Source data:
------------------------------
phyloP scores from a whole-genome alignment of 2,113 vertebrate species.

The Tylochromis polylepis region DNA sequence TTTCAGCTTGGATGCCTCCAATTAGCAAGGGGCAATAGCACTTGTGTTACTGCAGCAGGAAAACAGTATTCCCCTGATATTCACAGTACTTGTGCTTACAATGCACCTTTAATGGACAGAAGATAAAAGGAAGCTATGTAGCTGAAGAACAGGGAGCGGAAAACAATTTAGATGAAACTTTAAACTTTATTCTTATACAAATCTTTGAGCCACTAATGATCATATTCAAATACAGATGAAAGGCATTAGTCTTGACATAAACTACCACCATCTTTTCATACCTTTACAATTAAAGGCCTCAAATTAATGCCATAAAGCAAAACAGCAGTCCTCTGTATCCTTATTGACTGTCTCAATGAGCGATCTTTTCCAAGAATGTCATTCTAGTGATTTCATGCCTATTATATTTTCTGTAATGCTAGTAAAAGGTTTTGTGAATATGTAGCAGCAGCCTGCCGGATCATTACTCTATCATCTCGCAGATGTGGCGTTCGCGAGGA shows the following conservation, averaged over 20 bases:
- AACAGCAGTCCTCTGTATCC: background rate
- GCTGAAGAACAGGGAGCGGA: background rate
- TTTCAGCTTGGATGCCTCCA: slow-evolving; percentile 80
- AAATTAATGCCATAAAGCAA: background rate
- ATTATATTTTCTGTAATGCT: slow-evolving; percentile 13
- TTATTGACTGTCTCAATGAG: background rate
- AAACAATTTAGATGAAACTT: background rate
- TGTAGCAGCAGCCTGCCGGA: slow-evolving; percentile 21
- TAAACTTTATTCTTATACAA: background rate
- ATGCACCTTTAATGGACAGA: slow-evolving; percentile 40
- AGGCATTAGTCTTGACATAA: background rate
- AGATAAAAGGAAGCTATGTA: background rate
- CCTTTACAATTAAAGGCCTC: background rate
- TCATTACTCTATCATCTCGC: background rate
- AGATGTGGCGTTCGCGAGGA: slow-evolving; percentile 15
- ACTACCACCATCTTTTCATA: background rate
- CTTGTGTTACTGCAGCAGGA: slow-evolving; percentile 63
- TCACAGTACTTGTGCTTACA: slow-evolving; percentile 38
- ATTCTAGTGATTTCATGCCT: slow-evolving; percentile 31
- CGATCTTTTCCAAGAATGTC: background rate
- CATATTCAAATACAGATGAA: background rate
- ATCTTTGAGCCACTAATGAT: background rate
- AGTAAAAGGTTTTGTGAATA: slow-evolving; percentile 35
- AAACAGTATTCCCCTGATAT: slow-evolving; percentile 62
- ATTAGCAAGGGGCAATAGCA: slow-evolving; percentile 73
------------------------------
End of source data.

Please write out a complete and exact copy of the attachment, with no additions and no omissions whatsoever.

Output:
phyloP scores from a whole-genome alignment of 2,113 vertebrate species.

The Tylochromis polylepis region DNA sequence TTTCAGCTTGGATGCCTCCAATTAGCAAGGGGCAATAGCACTTGTGTTACTGCAGCAGGAAAACAGTATTCCCCTGATATTCACAGTACTTGTGCTTACAATGCACCTTTAATGGACAGAAGATAAAAGGAAGCTATGTAGCTGAAGAACAGGGAGCGGAAAACAATTTAGATGAAACTTTAAACTTTATTCTTATACAAATCTTTGAGCCACTAATGATCATATTCAAATACAGATGAAAGGCATTAGTCTTGACATAAACTACCACCATCTTTTCATACCTTTACAATTAAAGGCCTCAAATTAATGCCATAAAGCAAAACAGCAGTCCTCTGTATCCTTATTGACTGTCTCAATGAGCGATCTTTTCCAAGAATGTCATTCTAGTGATTTCATGCCTATTATATTTTCTGTAATGCTAGTAAAAGGTTTTGTGAATATGTAGCAGCAGCCTGCCGGATCATTACTCTATCATCTCGCAGATGTGGCGTTCGCGAGGA shows the following conservation, averaged over 20 bases:
- AACAGCAGTCCTCTGTATCC: background rate
- GCTGAAGAACAGGGAGCGGA: background rate
- TTTCAGCTTGGATGCCTCCA: slow-evolving; percentile 80
- AAATTAATGCCATAAAGCAA: background rate
- ATTATATTTTCTGTAATGCT: slow-evolving; percentile 13
- TTATTGACTGTCTCAATGAG: background rate
- AAACAATTTAGATGAAACTT: background rate
- TGTAGCAGCAGCCTGCCGGA: slow-evolving; percentile 21
- TAAACTTTATTCTTATACAA: background rate
- ATGCACCTTTAATGGACAGA: slow-evolving; percentile 40
- AGGCATTAGTCTTGACATAA: background rate
- AGATAAAAGGAAGCTATGTA: background rate
- CCTTTACAATTAAAGGCCTC: background rate
- TCATTACTCTATCATCTCGC: background rate
- AGATGTGGCGTTCGCGAGGA: slow-evolving; percentile 15
- ACTACCACCATCTTTTCATA: background rate
- CTTGTGTTACTGCAGCAGGA: slow-evolving; percentile 63
- TCACAGTACTTGTGCTTACA: slow-evolving; percentile 38
- ATTCTAGTGATTTCATGCCT: slow-evolving; percentile 31
- CGATCTTTTCCAAGAATGTC: background rate
- CATATTCAAATACAGATGAA: background rate
- ATCTTTGAGCCACTAATGAT: background rate
- AGTAAAAGGTTTTGTGAATA: slow-evolving; percentile 35
- AAACAGTATTCCCCTGATAT: slow-evolving; percentile 62
- ATTAGCAAGGGGCAATAGCA: slow-evolving; percentile 73